I have been hearing a lot of discussion about epublishing lately. Can it be successful? Is it going to destroy everything we, as writers, have built toward? Will only a few authors “make it” while the rest drown in the anonymity of the glut of authors running toward the low-to-no barriers of self epublishing?

First: Don’t Panic.

It was true for Arthur Dent, it’s true for us. Things are moving quickly, but there is still time to breathe, to ruminate… to write. Keep calm and carry on, as the famous war poster advises. If you”re going to be published by the Big 6, or by yourself on Kindle, or on clay tablets in cuneform, you still need to keep writing. Focus on what you can control.

Second: Take Stock.

Where are you in your writing career? If you’ve been published and are currently riding high on bestseller lists — well, welcome to my blog, I”m flattered you”re here. If you’re in the mid-list and wondering where to turn next, what do you want? I’ve advocated looking at goals before, and this is no exception. If you”re looking to make mondo bucks up front, then a break-out with a traditional publisher is what you need… but it’s a long shot. If you”re writing in a relatively unpopular niche, then epublishing might be better for you.

Third: Find Your Tribe.

I repeat this, and repeat this, and repeat this. But it still remains the same. Whether you”re publishing traditionally or electronically (or on clay tablets), you still need to connect with your tribe of readers. This means finding reader groups to contribute to and befriend.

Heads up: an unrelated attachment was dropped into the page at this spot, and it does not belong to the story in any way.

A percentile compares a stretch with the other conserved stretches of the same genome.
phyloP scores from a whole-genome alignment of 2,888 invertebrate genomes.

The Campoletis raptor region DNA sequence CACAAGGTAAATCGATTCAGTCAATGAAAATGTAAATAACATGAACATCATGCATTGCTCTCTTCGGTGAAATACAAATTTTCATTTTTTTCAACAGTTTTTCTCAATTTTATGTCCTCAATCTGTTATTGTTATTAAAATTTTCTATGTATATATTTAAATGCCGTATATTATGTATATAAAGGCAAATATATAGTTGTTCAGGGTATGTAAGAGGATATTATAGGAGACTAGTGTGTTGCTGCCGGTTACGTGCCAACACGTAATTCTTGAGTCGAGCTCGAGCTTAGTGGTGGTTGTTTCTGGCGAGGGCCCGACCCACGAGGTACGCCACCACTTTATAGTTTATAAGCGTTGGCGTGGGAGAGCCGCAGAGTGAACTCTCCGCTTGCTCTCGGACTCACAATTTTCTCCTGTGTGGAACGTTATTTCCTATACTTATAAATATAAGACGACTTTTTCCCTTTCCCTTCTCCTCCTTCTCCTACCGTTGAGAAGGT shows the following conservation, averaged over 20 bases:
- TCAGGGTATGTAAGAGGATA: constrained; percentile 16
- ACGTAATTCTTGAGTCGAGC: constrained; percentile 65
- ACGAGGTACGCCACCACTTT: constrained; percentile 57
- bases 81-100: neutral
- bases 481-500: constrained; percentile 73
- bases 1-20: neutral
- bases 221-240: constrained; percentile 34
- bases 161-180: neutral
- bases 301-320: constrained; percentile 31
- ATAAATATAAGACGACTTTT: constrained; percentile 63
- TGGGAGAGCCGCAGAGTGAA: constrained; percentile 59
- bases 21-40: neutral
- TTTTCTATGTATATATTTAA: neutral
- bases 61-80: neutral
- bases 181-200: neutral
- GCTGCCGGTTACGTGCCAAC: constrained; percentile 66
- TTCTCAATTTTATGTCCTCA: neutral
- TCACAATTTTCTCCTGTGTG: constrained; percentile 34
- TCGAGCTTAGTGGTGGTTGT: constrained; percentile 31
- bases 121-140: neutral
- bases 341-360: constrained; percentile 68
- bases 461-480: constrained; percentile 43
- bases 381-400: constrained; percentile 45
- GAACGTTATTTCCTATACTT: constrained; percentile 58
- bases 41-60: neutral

Yes, befriend.

You’re going to need to offer something: input on other books, sympathetic listening, a sense of community. You”re going to become part of the culture. You”re going to go native.

Then, when you”ve got a release, you’re going to tell them. And they’re going to be happy for you… because you’re one of them. Rejoicing with you is celebrating the community.

“But I hate promotion!”

If you hate promotion, then I would say you’ve got one problem: a crisis of confidence. You”re shy, or you don”t want to bother someone with what you perceive to be an imposition. You don”t believe your work is worth interrupting someone to talk about. This is difficult, but not impossible, to overcome. I’m sure there are ways to build your own confidence. I”m going to write about personal word choice, and how your thoughts dictate your outer perceptions: self-fulfilling prophecies.

If you think you suck at promotion, guess what?

You’re going to suck at promotion.

That said, I also know that trying to bully your subconscious into playing ball is like trying to push back a river. So there”s an easier way.